How To Practice Close Up Magic
What is close up magic?
Close up magic, as the name suggests, is magic performed close to people. This could be street magic like Michael Carbonaro or Dynamo, magic at a bar, corporate function or wedding, or at a more formal performance space like The Magic Castle.
Often close up magic is magic done with playing cards (using sleight of hand or gaffed decks), but also popular are coin tricks and even in some cases mentalism.
Close up magic takes physical skill, and - even though there’s no stage - stage presence. You need to entertain your audience and keep their attention when there’s nothing else to distract them. All eyes are on you.
It’s usually performed with your audience no more than a few feet away, so there is no room for error.
This is why practise is so important. In this article, we’ll be sharing some tips on how you can practise close up magic.
Practise… A Lot
The first thing you need to get your head around is that you’re going to need to practise. A lot. Now, it’s important to realise there are different stages of practise. Initially, you want to run through the mechanics of a trick until you can do the necessary moves without really having to think about it. When you’re learning easy card tricks the “moves” are often very easy, but still, you want to be able to run through them without pausing or trying to remember which hand goes where or which packet of cards is placed on the top of the deck. So even easy tricks need to be practised.
The next stage is running through the trick in sequence. Once the moves are solidified, you then need to put them together in order.
Finally, you need to practise as if you were performing for someone. This means you have your patter or script down pat (more on that later), and you say the words you will be saying when you perform as you run through the moves. This is the most important aspect and is often overlooked by beginners. You do not want to be saying lots of umms and arrs, so run through the trick whilst saying outloud the words you plan to say.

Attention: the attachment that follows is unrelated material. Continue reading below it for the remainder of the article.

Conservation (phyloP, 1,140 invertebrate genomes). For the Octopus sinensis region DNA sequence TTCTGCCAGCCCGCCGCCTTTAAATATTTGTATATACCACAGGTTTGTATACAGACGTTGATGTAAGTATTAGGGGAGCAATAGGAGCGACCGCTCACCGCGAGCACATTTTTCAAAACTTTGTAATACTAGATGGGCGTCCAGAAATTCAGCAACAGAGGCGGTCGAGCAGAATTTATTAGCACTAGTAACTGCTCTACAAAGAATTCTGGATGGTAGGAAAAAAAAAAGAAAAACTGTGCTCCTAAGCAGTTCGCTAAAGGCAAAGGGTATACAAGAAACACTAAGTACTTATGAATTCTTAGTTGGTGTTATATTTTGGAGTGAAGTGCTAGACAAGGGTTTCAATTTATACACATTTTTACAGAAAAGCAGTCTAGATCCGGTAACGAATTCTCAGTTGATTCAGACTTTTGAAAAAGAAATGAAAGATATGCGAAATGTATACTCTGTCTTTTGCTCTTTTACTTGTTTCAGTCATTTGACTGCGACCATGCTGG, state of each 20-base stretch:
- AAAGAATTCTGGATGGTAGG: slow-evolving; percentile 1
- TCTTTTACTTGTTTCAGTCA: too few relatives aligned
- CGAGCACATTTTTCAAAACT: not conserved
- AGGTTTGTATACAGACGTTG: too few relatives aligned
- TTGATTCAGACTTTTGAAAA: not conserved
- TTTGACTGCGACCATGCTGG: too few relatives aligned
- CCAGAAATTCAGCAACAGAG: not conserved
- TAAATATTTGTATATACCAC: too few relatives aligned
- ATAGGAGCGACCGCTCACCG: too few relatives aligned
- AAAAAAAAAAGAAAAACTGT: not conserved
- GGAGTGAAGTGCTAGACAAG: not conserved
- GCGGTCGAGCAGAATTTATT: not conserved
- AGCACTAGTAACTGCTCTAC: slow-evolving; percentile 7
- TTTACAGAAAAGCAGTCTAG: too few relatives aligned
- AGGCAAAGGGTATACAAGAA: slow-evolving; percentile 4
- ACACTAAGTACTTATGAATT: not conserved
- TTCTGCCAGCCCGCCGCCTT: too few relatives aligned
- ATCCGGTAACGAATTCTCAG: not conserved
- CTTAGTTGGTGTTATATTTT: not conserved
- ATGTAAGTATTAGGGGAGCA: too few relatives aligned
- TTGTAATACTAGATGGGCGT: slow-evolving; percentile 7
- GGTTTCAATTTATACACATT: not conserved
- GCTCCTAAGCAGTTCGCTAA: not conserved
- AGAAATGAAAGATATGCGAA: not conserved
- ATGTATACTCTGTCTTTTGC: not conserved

Walk Before You Run
It’s a good idea to get the card magic basics down when you start. If you know how to properly hold a deck, spread the cards and perform some shuffles it will really help you in the long run. People don’t want to watch someone fumbling with cards. It won’t take you that long to get these basics down and will hugely improve (and speed up) your learning journey.
One thing beginners often do is have a lot of movements that are not needed. This can be something like fidgeting, or transferring your weight from one foot to another in a nervous way. It’s also giveaway movements in your hands as you perform some sleight of hand move.
In terms of the former, learn to “plant” your feet when you stand. Imagine there are roots coming from your feet, and anchor yourself in one spot. If you need to move somewhere for the trick (to get a card selected for example) confidently move to the place you need to be and once again “plant’ your feet when you stand. This will not only make you not look nervous and fidgety, but will command your audience to pay attention to what they are meant to be paying attention to.
In terms of the latter, practising in front of a mirror or camera (more on that later too) will help remove those little “tells” that you’re doing a move.